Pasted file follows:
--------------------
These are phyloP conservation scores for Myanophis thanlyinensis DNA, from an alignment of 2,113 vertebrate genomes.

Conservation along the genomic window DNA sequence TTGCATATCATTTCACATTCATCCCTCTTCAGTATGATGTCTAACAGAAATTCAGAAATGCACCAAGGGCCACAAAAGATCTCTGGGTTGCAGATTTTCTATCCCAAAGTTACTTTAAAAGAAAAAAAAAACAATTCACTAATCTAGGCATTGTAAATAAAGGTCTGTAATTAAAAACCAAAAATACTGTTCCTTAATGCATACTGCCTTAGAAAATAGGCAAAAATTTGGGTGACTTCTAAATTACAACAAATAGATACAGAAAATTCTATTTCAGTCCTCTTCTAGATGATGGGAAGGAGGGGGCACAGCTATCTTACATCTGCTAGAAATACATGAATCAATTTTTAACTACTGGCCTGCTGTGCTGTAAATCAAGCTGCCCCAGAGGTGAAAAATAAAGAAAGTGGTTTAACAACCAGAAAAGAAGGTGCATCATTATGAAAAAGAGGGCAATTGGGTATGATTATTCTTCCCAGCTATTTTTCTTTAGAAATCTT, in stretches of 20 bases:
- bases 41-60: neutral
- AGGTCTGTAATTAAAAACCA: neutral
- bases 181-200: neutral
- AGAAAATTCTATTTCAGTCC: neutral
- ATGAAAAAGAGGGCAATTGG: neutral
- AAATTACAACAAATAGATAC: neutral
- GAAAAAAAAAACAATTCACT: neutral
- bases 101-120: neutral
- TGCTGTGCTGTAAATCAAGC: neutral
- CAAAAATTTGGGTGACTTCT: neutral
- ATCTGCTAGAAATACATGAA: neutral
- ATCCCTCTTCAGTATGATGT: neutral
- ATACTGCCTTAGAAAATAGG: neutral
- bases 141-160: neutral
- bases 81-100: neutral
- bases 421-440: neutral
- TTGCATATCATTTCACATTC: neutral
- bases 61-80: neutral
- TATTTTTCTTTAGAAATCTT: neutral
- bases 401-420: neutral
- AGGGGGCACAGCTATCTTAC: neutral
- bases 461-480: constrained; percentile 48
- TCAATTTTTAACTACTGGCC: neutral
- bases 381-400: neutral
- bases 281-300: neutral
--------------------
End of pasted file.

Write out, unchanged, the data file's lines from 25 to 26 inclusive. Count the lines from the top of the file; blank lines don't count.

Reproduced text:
- TCAATTTTTAACTACTGGCC: neutral
- bases 381-400: neutral